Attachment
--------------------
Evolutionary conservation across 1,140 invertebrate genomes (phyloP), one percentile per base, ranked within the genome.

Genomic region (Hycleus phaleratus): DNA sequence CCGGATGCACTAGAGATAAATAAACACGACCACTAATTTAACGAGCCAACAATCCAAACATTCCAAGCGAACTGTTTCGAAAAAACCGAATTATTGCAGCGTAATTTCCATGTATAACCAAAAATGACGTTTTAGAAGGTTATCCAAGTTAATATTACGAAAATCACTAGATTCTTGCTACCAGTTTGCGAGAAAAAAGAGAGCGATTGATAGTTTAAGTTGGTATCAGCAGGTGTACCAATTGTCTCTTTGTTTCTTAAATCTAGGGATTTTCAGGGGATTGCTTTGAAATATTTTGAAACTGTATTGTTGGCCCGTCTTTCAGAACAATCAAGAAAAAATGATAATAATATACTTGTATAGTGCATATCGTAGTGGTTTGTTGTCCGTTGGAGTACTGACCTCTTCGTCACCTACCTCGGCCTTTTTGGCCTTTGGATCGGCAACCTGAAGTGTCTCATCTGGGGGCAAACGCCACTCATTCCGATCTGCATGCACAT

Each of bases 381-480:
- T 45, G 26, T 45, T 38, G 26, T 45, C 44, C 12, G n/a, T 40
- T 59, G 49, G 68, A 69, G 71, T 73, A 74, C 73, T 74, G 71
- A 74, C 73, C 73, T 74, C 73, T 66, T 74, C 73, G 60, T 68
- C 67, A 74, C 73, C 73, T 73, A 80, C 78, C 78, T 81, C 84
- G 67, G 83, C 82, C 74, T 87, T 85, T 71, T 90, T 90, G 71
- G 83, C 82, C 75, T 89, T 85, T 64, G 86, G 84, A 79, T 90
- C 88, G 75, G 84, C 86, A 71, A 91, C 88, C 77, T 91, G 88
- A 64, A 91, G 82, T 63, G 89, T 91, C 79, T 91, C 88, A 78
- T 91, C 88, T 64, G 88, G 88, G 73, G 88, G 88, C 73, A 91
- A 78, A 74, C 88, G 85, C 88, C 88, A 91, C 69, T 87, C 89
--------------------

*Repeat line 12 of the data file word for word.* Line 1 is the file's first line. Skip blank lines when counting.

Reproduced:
- T 91, C 88, T 64, G 88, G 88, G 73, G 88, G 88, C 73, A 91